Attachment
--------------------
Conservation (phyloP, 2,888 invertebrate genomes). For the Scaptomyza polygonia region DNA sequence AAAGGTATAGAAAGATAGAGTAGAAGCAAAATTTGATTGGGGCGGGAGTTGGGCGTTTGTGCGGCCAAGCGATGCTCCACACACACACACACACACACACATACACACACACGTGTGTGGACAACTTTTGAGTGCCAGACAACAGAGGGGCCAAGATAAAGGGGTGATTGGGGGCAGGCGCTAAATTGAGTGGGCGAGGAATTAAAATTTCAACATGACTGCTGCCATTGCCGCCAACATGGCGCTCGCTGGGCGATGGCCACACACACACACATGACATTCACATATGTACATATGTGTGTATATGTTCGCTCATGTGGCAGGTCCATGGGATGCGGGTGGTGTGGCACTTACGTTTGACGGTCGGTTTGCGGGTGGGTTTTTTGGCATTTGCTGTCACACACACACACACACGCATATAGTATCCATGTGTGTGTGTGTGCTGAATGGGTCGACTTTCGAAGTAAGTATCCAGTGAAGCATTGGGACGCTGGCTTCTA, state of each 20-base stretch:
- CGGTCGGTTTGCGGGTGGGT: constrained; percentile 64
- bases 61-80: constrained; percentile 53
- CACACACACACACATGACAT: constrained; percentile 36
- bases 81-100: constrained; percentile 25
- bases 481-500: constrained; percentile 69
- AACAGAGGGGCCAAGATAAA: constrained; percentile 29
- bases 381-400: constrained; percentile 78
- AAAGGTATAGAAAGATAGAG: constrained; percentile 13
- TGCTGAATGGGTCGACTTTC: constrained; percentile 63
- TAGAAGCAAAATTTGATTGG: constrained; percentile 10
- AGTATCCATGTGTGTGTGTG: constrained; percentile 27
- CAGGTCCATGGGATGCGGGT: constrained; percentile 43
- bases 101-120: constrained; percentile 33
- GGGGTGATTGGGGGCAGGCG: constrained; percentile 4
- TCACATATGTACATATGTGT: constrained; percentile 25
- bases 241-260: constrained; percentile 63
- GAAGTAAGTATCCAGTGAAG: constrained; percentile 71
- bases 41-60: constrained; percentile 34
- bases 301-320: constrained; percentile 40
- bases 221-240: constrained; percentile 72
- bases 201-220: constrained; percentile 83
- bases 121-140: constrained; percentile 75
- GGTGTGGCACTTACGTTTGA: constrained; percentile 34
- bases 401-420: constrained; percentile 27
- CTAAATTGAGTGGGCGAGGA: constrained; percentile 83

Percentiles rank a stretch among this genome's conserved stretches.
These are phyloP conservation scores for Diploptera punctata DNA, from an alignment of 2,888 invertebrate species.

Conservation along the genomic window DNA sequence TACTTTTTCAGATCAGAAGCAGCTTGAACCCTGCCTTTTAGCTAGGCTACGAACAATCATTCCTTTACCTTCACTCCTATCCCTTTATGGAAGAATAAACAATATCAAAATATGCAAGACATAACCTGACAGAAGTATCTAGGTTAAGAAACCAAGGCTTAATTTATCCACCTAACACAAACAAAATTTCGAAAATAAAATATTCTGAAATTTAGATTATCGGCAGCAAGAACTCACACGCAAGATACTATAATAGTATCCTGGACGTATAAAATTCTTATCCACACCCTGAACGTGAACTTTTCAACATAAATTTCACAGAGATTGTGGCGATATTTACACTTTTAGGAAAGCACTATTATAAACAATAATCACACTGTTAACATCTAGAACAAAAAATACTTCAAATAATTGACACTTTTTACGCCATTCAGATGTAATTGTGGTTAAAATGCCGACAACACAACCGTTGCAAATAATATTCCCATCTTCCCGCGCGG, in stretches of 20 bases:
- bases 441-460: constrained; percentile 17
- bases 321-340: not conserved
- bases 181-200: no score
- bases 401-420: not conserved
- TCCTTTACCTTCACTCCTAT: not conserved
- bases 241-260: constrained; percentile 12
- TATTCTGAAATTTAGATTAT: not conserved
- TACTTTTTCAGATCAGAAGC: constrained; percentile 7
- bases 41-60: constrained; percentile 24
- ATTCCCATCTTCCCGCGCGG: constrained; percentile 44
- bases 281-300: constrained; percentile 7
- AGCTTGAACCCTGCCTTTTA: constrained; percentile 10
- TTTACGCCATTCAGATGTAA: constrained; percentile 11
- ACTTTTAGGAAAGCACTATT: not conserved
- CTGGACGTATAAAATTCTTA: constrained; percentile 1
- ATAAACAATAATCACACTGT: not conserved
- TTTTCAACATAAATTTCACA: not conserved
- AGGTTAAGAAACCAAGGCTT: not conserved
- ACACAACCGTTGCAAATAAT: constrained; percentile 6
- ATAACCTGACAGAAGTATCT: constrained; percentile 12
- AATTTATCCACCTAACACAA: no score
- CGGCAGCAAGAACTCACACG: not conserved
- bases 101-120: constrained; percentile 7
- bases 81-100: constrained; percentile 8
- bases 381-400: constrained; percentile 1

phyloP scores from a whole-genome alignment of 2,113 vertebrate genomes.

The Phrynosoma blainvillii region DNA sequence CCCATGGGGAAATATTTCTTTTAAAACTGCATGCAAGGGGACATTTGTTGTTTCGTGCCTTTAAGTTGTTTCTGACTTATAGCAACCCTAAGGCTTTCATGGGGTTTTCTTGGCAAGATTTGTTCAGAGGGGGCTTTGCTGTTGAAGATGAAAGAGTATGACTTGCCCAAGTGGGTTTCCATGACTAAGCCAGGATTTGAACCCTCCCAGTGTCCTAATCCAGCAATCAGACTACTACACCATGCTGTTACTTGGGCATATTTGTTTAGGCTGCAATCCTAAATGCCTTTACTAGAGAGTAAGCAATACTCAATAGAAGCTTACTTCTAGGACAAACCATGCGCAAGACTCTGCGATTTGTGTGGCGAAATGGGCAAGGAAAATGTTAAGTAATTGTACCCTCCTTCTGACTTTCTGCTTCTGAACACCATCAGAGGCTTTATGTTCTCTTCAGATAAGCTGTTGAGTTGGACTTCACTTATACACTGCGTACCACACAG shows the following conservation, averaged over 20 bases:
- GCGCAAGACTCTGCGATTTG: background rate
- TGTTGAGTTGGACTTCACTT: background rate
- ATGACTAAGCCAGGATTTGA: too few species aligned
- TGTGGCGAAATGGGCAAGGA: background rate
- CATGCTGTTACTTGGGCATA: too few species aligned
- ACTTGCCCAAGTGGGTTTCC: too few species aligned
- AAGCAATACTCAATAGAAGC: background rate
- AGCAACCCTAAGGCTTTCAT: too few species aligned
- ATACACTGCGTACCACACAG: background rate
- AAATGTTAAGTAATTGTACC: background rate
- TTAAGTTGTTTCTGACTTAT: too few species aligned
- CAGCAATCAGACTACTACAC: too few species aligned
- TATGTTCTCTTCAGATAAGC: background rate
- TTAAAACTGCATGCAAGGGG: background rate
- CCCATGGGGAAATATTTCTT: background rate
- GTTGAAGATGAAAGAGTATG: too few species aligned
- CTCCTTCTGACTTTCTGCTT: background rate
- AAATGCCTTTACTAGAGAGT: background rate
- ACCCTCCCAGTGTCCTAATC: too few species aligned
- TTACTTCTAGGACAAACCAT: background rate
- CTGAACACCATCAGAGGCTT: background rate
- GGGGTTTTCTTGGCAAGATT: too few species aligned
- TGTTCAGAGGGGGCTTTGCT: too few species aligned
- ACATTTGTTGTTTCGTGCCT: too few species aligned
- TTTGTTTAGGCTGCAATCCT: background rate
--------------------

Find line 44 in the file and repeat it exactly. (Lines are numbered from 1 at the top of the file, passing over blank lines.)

- CTGGACGTATAAAATTCTTA: constrained; percentile 1